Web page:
Next, he needed to make a mold in order to pour the epoxy in. The way this works is you have to make the mold the exact size of the table and once the epoxy is set, you can remove the mold, leaving just the tabletop itself. He used a special tape that keeps the epoxy from sticking to the mold so the table didn’t break once they removed the frame. After the mold was made, he took silicone caulking and carefully sealed all the cracks and crevices so that the epoxy couldn’t find a hole or crack to settle into. That would be an expensive mistake! He then placed the wood pieces into the mold and used clamps to keep them in place while he poured the epoxy. This was the most creative part of the process, and one of the most critical. Blueprinting and designing how the table will look gives you so much freedom, but if you don’t prep it right, you could ruin the whole thing!
This is the most expensive and most important step. I didn’t want a traditional river table. I felt like the bright turquoise and blue-colored epoxy that people usually use would not be something we loved a few years down the road. So, I choose to go with caviar. It’s so dark and rich it almost looks black and against the cool shades of the walnut, it looks amazing (and my wife loves it, so we knew that was the best choice).
This is a tricky step and hard to get right since there are so many things to consider. How long is the table? How wide? What is the ideal thickness of the table? This is a math thing that carpenters and crafters can figure with ease, so it’s best to trust their judgment. We ended up using about 16 gallons of epoxy in total.
You get what you pay for when it comes to epoxy. I wanted this table to be strong enough to be used daily and still be in good condition to hand down from one generation to the next. So, I decided to go with the best I could find. We went with Ecopoxy and, now that the table is finished, I can say we have loved it so far!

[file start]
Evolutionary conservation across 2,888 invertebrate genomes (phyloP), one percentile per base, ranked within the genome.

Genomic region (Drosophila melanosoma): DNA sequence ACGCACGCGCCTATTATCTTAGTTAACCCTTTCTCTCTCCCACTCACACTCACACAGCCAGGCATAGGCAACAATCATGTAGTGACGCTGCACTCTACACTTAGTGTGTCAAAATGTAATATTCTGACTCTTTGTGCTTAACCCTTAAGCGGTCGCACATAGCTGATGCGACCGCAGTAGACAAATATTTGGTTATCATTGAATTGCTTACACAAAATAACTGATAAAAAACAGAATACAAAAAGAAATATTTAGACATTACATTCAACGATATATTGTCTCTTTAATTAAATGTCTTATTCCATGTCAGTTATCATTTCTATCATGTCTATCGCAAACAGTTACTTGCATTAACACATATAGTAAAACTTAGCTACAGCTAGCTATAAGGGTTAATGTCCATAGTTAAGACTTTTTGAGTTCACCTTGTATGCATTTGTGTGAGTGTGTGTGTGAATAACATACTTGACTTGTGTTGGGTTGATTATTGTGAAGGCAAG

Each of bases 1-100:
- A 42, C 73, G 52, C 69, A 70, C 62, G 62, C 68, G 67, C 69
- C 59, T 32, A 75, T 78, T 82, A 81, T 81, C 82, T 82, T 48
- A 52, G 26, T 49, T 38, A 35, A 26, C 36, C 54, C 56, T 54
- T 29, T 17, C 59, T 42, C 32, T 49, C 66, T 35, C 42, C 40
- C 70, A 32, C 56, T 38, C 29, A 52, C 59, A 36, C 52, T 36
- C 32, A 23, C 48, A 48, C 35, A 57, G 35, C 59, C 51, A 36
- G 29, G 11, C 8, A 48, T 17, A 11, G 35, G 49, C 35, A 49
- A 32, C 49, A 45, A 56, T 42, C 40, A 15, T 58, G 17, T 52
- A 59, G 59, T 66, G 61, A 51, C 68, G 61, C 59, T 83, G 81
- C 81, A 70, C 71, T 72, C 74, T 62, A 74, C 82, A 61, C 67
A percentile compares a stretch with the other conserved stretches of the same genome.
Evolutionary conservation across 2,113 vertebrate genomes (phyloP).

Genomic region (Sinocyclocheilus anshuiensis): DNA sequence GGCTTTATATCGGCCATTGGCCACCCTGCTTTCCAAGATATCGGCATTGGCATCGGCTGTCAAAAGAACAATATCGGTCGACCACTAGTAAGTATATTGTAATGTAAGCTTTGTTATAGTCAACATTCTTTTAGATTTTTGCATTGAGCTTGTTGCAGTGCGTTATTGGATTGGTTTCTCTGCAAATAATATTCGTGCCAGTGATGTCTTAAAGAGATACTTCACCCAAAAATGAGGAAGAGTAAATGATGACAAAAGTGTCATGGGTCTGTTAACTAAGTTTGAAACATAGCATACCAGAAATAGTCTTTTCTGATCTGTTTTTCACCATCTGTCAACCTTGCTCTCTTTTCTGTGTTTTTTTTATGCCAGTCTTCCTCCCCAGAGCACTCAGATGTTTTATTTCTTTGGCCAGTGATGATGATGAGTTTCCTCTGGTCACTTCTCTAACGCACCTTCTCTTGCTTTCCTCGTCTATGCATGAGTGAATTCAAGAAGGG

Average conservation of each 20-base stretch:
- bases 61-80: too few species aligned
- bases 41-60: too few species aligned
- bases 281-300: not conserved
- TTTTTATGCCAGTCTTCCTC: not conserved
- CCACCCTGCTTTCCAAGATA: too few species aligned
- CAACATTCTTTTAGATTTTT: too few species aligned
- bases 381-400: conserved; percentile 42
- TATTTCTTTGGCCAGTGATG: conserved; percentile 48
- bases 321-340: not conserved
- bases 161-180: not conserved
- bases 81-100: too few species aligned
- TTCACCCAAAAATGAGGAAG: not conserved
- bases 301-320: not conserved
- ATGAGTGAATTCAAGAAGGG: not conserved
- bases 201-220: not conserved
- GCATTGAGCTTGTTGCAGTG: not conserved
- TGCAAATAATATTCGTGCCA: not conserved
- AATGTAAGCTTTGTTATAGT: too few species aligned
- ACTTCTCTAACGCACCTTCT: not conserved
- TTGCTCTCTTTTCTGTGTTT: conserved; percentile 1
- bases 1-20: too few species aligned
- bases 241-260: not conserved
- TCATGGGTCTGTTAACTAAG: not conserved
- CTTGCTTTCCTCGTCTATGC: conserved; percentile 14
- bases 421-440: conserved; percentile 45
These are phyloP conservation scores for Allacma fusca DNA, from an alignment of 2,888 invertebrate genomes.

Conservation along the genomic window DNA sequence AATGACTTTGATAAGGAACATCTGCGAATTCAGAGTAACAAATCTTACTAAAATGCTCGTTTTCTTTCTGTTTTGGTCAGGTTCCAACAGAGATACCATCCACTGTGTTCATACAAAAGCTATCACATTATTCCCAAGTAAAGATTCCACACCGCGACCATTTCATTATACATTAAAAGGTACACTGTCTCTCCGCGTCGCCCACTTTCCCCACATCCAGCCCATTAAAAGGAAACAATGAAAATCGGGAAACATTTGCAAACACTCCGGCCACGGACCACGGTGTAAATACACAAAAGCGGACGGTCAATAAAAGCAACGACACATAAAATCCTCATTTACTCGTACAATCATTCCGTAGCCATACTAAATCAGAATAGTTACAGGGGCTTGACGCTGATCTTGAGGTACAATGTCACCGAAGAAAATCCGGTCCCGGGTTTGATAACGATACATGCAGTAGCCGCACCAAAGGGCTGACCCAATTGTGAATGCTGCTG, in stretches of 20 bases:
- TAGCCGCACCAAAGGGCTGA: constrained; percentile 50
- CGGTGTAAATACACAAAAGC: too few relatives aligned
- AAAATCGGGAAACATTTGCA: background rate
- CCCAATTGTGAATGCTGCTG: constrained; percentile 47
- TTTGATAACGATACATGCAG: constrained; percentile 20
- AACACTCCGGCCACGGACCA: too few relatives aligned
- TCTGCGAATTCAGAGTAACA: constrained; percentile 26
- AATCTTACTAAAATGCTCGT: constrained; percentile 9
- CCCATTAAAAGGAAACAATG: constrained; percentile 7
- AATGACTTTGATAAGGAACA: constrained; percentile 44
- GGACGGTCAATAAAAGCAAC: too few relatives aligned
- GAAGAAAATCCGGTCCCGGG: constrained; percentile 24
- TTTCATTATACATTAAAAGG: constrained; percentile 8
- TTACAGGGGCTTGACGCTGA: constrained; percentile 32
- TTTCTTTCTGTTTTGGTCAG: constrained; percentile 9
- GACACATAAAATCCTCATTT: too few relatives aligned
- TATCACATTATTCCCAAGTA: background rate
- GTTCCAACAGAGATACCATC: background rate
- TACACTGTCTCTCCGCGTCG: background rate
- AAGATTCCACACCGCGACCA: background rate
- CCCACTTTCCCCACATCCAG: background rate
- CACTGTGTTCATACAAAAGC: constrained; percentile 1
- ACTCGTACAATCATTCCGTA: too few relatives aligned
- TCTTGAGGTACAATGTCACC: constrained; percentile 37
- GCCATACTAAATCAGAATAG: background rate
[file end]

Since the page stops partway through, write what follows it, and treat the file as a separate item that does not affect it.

How Long Does it Take to Cure?
Now that the form is put together and the wood clamped in, it’s time to pour the epoxy. Blair could only pour 1 inch at a time, so this process takes a while. In the chemistry world, curing epoxy is what’s called an exothermic reaction, meaning the mixture releases heat and if poured too thick too quickly, the epoxy could get too hot and not cure properly. So, Blair had to pour the epoxy over the course of about four days, giving the layers two days to cure before adding another.
How Does it Seal?
Once the epoxy has cured properly, it’s time to break the mold and reveal your creation! The table is formed, of course, but it still needs to be smoothed before finishing. Blair placed the tabletop on his flattening jig and ran a router across to get a perfectly flat, smooth top. Next, he sanded it to remove any unevenness or rough edges. After sanding, he applied Rubio Monocoat, an oil and wax mixture to seal and finish the table.
The Finished Table
All in all, it turned out to be an astonishing table that is perfect for my home and I am confident will last for generations. I enjoyed working with an old friend and I knew he would be able to accomplish what I was hoping for. If you are interested in your own custom table or furniture from Blair, you can contact him on Instagram or website or email him with the information down below!
Facebook: Blair Wrye Designs
I would love to answer any questions you may have or suggestions for new projects.
You can email me at firstname.lastname@example.org or send us a message through a contact form.